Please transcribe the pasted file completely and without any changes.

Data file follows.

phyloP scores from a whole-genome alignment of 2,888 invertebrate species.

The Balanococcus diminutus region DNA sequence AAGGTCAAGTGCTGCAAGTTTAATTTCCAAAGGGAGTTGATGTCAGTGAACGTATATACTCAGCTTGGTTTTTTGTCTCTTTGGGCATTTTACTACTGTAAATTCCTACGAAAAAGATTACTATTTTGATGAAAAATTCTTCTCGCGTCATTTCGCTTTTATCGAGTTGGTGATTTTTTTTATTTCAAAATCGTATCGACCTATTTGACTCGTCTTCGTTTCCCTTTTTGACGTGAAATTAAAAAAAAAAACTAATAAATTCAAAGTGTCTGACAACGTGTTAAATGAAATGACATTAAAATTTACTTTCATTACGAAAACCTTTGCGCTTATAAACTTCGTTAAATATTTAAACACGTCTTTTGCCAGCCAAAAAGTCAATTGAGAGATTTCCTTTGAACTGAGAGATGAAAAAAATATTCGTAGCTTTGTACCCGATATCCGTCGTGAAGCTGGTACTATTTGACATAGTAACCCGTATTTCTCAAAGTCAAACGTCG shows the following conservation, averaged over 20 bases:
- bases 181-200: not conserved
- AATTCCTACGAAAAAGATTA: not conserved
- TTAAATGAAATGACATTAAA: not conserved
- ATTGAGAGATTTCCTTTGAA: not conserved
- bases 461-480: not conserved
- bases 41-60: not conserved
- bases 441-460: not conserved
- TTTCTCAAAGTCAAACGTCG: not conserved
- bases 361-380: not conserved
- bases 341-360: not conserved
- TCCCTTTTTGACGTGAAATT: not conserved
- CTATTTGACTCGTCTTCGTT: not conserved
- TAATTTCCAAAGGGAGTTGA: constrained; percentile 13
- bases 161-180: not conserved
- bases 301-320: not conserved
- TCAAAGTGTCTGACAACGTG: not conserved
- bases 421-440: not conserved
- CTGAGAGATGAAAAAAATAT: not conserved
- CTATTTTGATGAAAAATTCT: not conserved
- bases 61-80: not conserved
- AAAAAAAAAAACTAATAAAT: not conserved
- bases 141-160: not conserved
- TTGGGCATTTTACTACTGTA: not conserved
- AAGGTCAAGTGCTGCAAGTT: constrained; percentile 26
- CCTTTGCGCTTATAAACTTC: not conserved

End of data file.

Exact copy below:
phyloP scores from a whole-genome alignment of 2,888 invertebrate species.

The Balanococcus diminutus region DNA sequence AAGGTCAAGTGCTGCAAGTTTAATTTCCAAAGGGAGTTGATGTCAGTGAACGTATATACTCAGCTTGGTTTTTTGTCTCTTTGGGCATTTTACTACTGTAAATTCCTACGAAAAAGATTACTATTTTGATGAAAAATTCTTCTCGCGTCATTTCGCTTTTATCGAGTTGGTGATTTTTTTTATTTCAAAATCGTATCGACCTATTTGACTCGTCTTCGTTTCCCTTTTTGACGTGAAATTAAAAAAAAAAACTAATAAATTCAAAGTGTCTGACAACGTGTTAAATGAAATGACATTAAAATTTACTTTCATTACGAAAACCTTTGCGCTTATAAACTTCGTTAAATATTTAAACACGTCTTTTGCCAGCCAAAAAGTCAATTGAGAGATTTCCTTTGAACTGAGAGATGAAAAAAATATTCGTAGCTTTGTACCCGATATCCGTCGTGAAGCTGGTACTATTTGACATAGTAACCCGTATTTCTCAAAGTCAAACGTCG shows the following conservation, averaged over 20 bases:
- bases 181-200: not conserved
- AATTCCTACGAAAAAGATTA: not conserved
- TTAAATGAAATGACATTAAA: not conserved
- ATTGAGAGATTTCCTTTGAA: not conserved
- bases 461-480: not conserved
- bases 41-60: not conserved
- bases 441-460: not conserved
- TTTCTCAAAGTCAAACGTCG: not conserved
- bases 361-380: not conserved
- bases 341-360: not conserved
- TCCCTTTTTGACGTGAAATT: not conserved
- CTATTTGACTCGTCTTCGTT: not conserved
- TAATTTCCAAAGGGAGTTGA: constrained; percentile 13
- bases 161-180: not conserved
- bases 301-320: not conserved
- TCAAAGTGTCTGACAACGTG: not conserved
- bases 421-440: not conserved
- CTGAGAGATGAAAAAAATAT: not conserved
- CTATTTTGATGAAAAATTCT: not conserved
- bases 61-80: not conserved
- AAAAAAAAAAACTAATAAAT: not conserved
- bases 141-160: not conserved
- TTGGGCATTTTACTACTGTA: not conserved
- AAGGTCAAGTGCTGCAAGTT: constrained; percentile 26
- CCTTTGCGCTTATAAACTTC: not conserved